Degrees of Peripherality in the Production and Consumption of Leisure Tourism in Greenland

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Weaver, David B
Lawton, Laura J
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Lee, YS

Weaver, DB

Prebensen, NK

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2017
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Abstract

Even by the exotic standards of the Arctic as a region, Greenland (or Kalaallit Nunaat) stands out for its impressive idiosyncrasies. Under-stated by Kaae (2006: 110) as 'an emerging destination in extreme cold water', Greenland has the lowest population density of any of the world's self-governing geopolitical entities1 with 0.026 persons per km2 or 38km2 per person. More than 80% of the Danish dependency's land area of 2,166,000 km2, constituting the world's largest island, is covered by icecap, and no roads connect any of the 77 fjord-hugging towns and villages that accommodate the 57,000 mostly indigenous residents (Kaae, 2006). The patterns of leisure tourism production and consumption fostered by such isolation are described and analysed in this chapter. Subsequently, we propose that the attendant gradations of spatial and temporal peripherality give rise to four distinct zones of leisure tourist experience. A resultant inductive model of Greenland experiential leisure tourism space, amenable to follow-up empirical research, is presented as an innovative and useful alternative framework for pursuing the sustainable management1 product development and marketing of leisure tourism in Greenland as well as in extreme peripheral contexts more generally.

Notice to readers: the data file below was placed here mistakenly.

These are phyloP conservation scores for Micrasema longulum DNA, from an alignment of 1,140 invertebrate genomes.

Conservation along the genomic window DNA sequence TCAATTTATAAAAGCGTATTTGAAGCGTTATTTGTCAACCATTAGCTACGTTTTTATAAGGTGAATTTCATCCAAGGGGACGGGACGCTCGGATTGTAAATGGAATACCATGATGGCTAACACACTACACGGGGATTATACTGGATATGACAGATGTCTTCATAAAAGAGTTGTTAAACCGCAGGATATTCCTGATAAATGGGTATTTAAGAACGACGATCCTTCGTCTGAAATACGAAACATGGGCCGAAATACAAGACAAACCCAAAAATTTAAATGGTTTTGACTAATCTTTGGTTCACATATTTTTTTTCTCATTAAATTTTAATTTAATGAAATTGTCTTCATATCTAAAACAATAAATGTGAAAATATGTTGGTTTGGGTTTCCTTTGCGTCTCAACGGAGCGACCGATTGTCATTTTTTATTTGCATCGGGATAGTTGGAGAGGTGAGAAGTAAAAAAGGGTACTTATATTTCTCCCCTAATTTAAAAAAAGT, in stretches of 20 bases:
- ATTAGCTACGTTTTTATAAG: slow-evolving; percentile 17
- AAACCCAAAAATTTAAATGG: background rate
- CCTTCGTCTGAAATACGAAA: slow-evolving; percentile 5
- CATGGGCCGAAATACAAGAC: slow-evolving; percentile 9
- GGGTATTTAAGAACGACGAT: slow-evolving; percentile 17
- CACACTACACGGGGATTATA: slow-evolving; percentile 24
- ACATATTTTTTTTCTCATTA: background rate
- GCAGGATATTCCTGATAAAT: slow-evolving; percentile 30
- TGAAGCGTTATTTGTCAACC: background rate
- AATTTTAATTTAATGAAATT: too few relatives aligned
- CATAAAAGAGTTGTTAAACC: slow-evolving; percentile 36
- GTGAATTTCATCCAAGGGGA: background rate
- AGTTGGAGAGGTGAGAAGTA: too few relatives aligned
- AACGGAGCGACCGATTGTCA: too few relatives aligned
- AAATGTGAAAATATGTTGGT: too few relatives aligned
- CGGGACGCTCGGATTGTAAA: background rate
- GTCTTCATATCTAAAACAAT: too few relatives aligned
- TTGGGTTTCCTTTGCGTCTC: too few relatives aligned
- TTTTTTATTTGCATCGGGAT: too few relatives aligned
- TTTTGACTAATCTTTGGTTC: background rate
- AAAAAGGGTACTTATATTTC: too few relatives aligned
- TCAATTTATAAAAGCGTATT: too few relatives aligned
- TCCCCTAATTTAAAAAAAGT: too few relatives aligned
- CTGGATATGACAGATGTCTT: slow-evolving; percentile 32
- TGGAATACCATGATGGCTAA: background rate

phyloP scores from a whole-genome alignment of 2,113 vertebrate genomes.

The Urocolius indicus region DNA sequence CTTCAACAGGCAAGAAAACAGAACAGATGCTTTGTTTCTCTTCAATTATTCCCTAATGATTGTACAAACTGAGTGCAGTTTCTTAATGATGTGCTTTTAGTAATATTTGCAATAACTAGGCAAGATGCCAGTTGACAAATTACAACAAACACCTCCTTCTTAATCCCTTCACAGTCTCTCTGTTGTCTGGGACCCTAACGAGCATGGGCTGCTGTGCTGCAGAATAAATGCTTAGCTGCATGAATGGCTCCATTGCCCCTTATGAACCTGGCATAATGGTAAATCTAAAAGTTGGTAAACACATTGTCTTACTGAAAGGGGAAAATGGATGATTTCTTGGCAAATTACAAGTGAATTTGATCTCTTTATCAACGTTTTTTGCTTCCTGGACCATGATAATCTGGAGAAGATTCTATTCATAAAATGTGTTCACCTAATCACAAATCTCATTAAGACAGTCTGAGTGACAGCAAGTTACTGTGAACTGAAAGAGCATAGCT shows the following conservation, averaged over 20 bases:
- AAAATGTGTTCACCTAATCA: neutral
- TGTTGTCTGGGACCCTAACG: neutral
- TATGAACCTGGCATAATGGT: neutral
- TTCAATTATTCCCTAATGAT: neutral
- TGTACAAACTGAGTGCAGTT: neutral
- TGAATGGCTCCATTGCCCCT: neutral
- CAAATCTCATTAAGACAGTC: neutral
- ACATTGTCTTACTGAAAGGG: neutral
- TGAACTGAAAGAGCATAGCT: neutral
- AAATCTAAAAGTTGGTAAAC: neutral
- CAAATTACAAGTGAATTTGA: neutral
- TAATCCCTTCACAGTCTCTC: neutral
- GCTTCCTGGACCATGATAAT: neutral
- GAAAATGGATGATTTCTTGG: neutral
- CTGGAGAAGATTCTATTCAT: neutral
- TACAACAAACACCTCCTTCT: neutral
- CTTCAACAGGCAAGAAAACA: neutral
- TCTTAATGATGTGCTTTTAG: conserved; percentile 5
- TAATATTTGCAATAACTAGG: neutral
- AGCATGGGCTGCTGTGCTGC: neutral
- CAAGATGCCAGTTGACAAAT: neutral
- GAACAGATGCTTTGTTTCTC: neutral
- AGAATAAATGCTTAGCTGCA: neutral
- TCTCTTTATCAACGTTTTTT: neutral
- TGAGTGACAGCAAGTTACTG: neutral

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Arctic Tourism Experiences: Production, Consumption and Sustainability

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Tourism management

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